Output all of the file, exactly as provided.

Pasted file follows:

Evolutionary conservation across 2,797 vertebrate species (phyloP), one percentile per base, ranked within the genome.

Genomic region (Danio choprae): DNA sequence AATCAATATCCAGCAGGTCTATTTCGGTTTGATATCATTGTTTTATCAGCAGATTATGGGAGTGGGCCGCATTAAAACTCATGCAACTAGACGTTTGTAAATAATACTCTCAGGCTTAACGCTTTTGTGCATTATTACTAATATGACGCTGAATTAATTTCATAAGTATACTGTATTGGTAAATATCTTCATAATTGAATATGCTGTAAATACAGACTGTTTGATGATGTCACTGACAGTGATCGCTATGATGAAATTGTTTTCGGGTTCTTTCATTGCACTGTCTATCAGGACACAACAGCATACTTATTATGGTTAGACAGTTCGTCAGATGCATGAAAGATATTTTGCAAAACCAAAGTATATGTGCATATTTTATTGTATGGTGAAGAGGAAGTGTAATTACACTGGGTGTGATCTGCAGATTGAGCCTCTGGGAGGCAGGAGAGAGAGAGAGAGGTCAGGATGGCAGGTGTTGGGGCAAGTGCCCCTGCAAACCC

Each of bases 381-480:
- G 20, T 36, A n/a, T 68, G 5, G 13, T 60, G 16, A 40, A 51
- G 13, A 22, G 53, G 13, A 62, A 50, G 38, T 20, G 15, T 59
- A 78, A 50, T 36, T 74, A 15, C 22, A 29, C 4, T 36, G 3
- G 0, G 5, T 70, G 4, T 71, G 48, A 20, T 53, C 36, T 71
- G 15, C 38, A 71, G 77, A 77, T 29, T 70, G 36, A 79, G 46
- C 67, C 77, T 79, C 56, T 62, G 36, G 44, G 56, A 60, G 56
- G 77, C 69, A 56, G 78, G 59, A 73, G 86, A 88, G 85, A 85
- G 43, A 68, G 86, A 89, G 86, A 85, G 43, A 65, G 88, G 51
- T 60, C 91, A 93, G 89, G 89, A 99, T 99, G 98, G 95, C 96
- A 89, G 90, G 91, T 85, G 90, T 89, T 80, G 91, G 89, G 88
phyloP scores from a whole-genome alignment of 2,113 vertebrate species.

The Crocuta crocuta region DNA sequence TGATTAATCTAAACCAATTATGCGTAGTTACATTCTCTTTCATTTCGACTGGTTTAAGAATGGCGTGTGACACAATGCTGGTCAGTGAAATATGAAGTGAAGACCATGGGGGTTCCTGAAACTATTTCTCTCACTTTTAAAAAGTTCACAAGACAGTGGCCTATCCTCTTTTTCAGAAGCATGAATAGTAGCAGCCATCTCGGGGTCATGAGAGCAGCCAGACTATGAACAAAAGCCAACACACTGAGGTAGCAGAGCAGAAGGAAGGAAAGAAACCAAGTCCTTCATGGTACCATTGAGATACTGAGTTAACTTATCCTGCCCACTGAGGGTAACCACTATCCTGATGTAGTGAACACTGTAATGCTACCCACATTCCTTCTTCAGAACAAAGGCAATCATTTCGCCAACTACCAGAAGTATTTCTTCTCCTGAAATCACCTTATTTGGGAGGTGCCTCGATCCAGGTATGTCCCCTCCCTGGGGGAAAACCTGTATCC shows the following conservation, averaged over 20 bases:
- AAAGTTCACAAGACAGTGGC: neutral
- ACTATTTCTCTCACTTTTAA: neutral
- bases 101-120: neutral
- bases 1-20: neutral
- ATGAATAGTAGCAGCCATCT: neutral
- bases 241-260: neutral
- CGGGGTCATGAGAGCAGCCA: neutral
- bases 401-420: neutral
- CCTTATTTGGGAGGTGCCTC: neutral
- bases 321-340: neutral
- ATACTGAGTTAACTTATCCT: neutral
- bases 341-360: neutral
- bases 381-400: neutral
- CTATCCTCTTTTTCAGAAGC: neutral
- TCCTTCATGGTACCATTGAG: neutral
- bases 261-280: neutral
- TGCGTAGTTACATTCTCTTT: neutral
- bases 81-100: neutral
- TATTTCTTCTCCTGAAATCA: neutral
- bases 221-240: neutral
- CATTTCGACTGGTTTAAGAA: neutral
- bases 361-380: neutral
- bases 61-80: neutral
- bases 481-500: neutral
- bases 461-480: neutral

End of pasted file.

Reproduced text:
Evolutionary conservation across 2,797 vertebrate species (phyloP), one percentile per base, ranked within the genome.

Genomic region (Danio choprae): DNA sequence AATCAATATCCAGCAGGTCTATTTCGGTTTGATATCATTGTTTTATCAGCAGATTATGGGAGTGGGCCGCATTAAAACTCATGCAACTAGACGTTTGTAAATAATACTCTCAGGCTTAACGCTTTTGTGCATTATTACTAATATGACGCTGAATTAATTTCATAAGTATACTGTATTGGTAAATATCTTCATAATTGAATATGCTGTAAATACAGACTGTTTGATGATGTCACTGACAGTGATCGCTATGATGAAATTGTTTTCGGGTTCTTTCATTGCACTGTCTATCAGGACACAACAGCATACTTATTATGGTTAGACAGTTCGTCAGATGCATGAAAGATATTTTGCAAAACCAAAGTATATGTGCATATTTTATTGTATGGTGAAGAGGAAGTGTAATTACACTGGGTGTGATCTGCAGATTGAGCCTCTGGGAGGCAGGAGAGAGAGAGAGAGGTCAGGATGGCAGGTGTTGGGGCAAGTGCCCCTGCAAACCC

Each of bases 381-480:
- G 20, T 36, A n/a, T 68, G 5, G 13, T 60, G 16, A 40, A 51
- G 13, A 22, G 53, G 13, A 62, A 50, G 38, T 20, G 15, T 59
- A 78, A 50, T 36, T 74, A 15, C 22, A 29, C 4, T 36, G 3
- G 0, G 5, T 70, G 4, T 71, G 48, A 20, T 53, C 36, T 71
- G 15, C 38, A 71, G 77, A 77, T 29, T 70, G 36, A 79, G 46
- C 67, C 77, T 79, C 56, T 62, G 36, G 44, G 56, A 60, G 56
- G 77, C 69, A 56, G 78, G 59, A 73, G 86, A 88, G 85, A 85
- G 43, A 68, G 86, A 89, G 86, A 85, G 43, A 65, G 88, G 51
- T 60, C 91, A 93, G 89, G 89, A 99, T 99, G 98, G 95, C 96
- A 89, G 90, G 91, T 85, G 90, T 89, T 80, G 91, G 89, G 88
phyloP scores from a whole-genome alignment of 2,113 vertebrate species.

The Crocuta crocuta region DNA sequence TGATTAATCTAAACCAATTATGCGTAGTTACATTCTCTTTCATTTCGACTGGTTTAAGAATGGCGTGTGACACAATGCTGGTCAGTGAAATATGAAGTGAAGACCATGGGGGTTCCTGAAACTATTTCTCTCACTTTTAAAAAGTTCACAAGACAGTGGCCTATCCTCTTTTTCAGAAGCATGAATAGTAGCAGCCATCTCGGGGTCATGAGAGCAGCCAGACTATGAACAAAAGCCAACACACTGAGGTAGCAGAGCAGAAGGAAGGAAAGAAACCAAGTCCTTCATGGTACCATTGAGATACTGAGTTAACTTATCCTGCCCACTGAGGGTAACCACTATCCTGATGTAGTGAACACTGTAATGCTACCCACATTCCTTCTTCAGAACAAAGGCAATCATTTCGCCAACTACCAGAAGTATTTCTTCTCCTGAAATCACCTTATTTGGGAGGTGCCTCGATCCAGGTATGTCCCCTCCCTGGGGGAAAACCTGTATCC shows the following conservation, averaged over 20 bases:
- AAAGTTCACAAGACAGTGGC: neutral
- ACTATTTCTCTCACTTTTAA: neutral
- bases 101-120: neutral
- bases 1-20: neutral
- ATGAATAGTAGCAGCCATCT: neutral
- bases 241-260: neutral
- CGGGGTCATGAGAGCAGCCA: neutral
- bases 401-420: neutral
- CCTTATTTGGGAGGTGCCTC: neutral
- bases 321-340: neutral
- ATACTGAGTTAACTTATCCT: neutral
- bases 341-360: neutral
- bases 381-400: neutral
- CTATCCTCTTTTTCAGAAGC: neutral
- TCCTTCATGGTACCATTGAG: neutral
- bases 261-280: neutral
- TGCGTAGTTACATTCTCTTT: neutral
- bases 81-100: neutral
- TATTTCTTCTCCTGAAATCA: neutral
- bases 221-240: neutral
- CATTTCGACTGGTTTAAGAA: neutral
- bases 361-380: neutral
- bases 61-80: neutral
- bases 481-500: neutral
- bases 461-480: neutral